Shams-uddin Muhammad succeeded his father in 1245, joined Sali Noyan in an invasion of India in the following year, and met the Sufi Saint Baha-ud-din Zakariya at Multan in 1247-8. Later he visited the Mongol Great Khan Möngke Khan (1248–1257), who placed under his sway Greater Khorasan (present Afghanistan) and possibly region up to the Indus. In 1263-4, after having subdued Sistan, he visited Hulagu Khan, and three years later his successor Abaqa Khan, whom he accompanied in his campaign against Darband and Baku. He again visited Abaqa Khan, accompanied by Shams-uddin the Sahib Diwan, in 1276-7, and this time the former good opinion of the Mongol sovereign in respect to him seems to have been changed to suspicion, which led to his death, for he was poisoned in January 1278, by means of a water-melon given to him while he was in the bath at Tabriz. Abaqa Khan even caused his body to be buried in chains at Jam in Khorasan.

Sali Noyan

Sali Noyan also known as Sali Bahadur or Sali the Brave, was an important Mongol general of Möngke Khan, Khagan of the Mongol Empire. He was instrumental in the 13th century CE, in keeping control over most of Afghanistan where a permanent garrison of Mongol troops was quartered in the Kunduz-Baghlan area, and in 1253 fell under the jurisdiction of Sali Noyan. In 1252-3 Sali Noyan of the Tatar clan was sent to the Indian borderlands at the head of fresh troops, and was given authority over the Mongols later known as Qara'unas. Sali himself was subordinate to Möngke's brother Hulagu Khan.

India Country in South Asia

India, also known as the Republic of India, is a country in South Asia. It is the seventh largest country by area and with more than 1.3 billion people, it is the second most populous country as well as the most populous democracy in the world. Bounded by the Indian Ocean on the south, the Arabian Sea on the southwest, and the Bay of Bengal on the southeast, it shares land borders with Pakistan to the west; China, Nepal, and Bhutan to the northeast; and Bangladesh and Myanmar to the east. In the Indian Ocean, India is in the vicinity of Sri Lanka and the Maldives, while its Andaman and Nicobar Islands share a maritime border with Thailand and Indonesia.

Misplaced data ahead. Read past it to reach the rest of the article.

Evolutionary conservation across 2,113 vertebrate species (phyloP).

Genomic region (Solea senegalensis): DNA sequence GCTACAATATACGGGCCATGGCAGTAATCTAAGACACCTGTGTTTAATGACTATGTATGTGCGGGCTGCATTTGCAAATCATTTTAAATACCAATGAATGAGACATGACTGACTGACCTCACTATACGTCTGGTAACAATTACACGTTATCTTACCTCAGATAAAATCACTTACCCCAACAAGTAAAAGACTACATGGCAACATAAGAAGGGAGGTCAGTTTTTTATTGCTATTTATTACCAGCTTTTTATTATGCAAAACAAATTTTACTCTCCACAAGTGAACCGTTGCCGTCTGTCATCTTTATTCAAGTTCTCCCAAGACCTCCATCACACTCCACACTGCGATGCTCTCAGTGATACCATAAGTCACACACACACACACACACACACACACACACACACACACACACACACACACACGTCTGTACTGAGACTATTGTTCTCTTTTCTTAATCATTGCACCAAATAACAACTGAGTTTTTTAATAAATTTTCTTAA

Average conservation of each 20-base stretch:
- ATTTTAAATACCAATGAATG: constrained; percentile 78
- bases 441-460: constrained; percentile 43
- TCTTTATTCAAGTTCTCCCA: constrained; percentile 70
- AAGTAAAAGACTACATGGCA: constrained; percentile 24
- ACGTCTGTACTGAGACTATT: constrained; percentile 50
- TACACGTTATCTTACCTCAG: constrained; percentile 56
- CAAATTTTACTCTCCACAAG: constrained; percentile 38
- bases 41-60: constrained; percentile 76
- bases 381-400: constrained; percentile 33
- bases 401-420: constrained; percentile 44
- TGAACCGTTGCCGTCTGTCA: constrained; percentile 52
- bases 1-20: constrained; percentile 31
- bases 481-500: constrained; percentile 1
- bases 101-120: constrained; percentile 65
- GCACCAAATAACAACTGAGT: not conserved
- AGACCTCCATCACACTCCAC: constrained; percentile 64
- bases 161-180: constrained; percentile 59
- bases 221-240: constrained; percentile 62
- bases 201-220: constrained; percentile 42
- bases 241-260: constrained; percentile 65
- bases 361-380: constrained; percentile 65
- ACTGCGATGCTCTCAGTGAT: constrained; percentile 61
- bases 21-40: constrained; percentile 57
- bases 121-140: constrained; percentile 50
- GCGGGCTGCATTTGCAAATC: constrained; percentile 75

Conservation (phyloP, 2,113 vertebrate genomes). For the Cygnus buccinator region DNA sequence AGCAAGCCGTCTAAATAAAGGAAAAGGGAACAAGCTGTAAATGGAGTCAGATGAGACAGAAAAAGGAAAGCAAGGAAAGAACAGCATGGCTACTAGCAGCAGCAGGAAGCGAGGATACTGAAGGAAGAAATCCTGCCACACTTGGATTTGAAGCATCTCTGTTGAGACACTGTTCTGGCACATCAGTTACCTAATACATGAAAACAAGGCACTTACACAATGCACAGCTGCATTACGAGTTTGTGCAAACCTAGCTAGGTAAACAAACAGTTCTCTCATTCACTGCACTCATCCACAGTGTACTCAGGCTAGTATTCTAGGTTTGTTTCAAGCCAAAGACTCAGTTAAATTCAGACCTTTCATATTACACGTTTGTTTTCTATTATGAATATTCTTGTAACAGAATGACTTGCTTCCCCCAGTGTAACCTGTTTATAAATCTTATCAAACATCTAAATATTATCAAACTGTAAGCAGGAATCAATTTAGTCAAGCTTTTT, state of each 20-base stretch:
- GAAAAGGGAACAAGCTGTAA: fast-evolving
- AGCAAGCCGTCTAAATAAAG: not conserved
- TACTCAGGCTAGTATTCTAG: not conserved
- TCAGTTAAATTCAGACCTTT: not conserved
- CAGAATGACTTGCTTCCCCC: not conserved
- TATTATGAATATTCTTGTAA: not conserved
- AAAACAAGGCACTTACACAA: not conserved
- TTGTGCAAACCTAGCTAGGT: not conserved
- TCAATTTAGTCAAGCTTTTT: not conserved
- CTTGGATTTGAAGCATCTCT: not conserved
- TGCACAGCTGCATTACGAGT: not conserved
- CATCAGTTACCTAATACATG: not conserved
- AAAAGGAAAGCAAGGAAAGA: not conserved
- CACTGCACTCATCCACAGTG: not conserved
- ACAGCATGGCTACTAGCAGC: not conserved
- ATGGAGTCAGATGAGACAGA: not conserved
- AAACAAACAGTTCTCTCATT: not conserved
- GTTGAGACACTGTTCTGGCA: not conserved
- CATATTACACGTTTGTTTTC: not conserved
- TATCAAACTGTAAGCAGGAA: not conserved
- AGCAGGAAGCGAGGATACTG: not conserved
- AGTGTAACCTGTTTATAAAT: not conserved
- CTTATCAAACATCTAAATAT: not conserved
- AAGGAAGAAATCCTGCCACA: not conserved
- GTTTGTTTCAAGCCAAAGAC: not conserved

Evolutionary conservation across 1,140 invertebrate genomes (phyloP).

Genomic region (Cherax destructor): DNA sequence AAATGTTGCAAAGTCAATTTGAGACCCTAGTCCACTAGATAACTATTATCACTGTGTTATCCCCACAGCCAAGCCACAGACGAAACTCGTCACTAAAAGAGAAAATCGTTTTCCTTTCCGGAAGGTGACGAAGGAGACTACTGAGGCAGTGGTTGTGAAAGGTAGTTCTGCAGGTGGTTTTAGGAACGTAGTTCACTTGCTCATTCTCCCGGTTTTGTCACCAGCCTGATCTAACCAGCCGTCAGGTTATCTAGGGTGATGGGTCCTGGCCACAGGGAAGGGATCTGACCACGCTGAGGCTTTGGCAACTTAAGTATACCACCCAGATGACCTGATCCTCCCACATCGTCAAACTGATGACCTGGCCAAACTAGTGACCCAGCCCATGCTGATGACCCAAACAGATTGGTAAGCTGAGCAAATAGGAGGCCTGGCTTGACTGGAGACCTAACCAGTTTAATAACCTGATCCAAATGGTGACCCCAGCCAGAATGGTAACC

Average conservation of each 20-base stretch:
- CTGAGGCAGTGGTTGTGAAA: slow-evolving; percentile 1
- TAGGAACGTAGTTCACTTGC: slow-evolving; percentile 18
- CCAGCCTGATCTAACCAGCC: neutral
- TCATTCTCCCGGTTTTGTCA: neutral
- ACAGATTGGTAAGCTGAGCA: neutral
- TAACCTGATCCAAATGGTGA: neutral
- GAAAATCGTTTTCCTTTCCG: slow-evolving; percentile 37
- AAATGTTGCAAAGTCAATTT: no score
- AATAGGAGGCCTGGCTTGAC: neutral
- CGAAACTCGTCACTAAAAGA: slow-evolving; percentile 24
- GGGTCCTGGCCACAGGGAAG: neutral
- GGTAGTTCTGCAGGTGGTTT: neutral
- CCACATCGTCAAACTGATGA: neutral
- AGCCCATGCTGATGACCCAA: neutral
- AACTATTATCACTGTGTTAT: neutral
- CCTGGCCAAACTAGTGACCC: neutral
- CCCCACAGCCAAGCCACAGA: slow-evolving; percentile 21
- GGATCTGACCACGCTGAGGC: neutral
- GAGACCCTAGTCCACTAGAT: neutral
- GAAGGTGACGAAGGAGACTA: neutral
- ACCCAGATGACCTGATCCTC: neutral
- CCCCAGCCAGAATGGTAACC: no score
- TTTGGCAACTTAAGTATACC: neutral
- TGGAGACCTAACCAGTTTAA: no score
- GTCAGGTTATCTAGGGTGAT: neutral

Multan City in Punjab

Multan is a city in Punjab, Pakistan. Located on the banks of the Chenab River, Multan is Pakistan's 7th largest city, and is the major cultural and economic centre of southern Punjab.

Fakhr-uddin was a patron of literature, but also extremely religious. He had previously been cast in prison by his father for seven years, until the Ilkhanid general Nauruz intervened on his behalf. When Nauruz's revolt faltered around 1296, Fakhr-uddin offered him asylum, but when an Ilkhanid force approached Herat, he betrayed the general and turned him over to the forces of Ghazan. Three years later, Fakhr-uddin fought against Ghazan's successor Oljeitu, who shortly after his ascension in 1306 sent a force of 10,000 to take Herat. Fakhr-uddin, however, tricked the invaders by letting them occupy the city, and then destroying them, killing their commander Danishmand Bahadur in the process. He died on 26 February 1307. But Herat and Gilan were conquered by Oljeitu.

Nawrūz was a son of governor Arghun Agha, and was a powerful Mongol Oirat emir of the 13th century who played an important role in the politics of the Mongol Ilkhanate. He was a convert to Islam; the history of Bar Sawma's voyages and Mar Yaballaha III's Patriarchal tenure portrays him as a ferocious enemy of Nestorian Christians.

Sham-suddin Muhammad was succeeded by his son Rukn-uddin. The latter adopted the title of Malik (Arabic for king), which all succeeding Kurt rulers were to use. By the time of his death; in Khaysar on 3 September 1305, effective power had long been in the hands of his son Fakhr-uddin.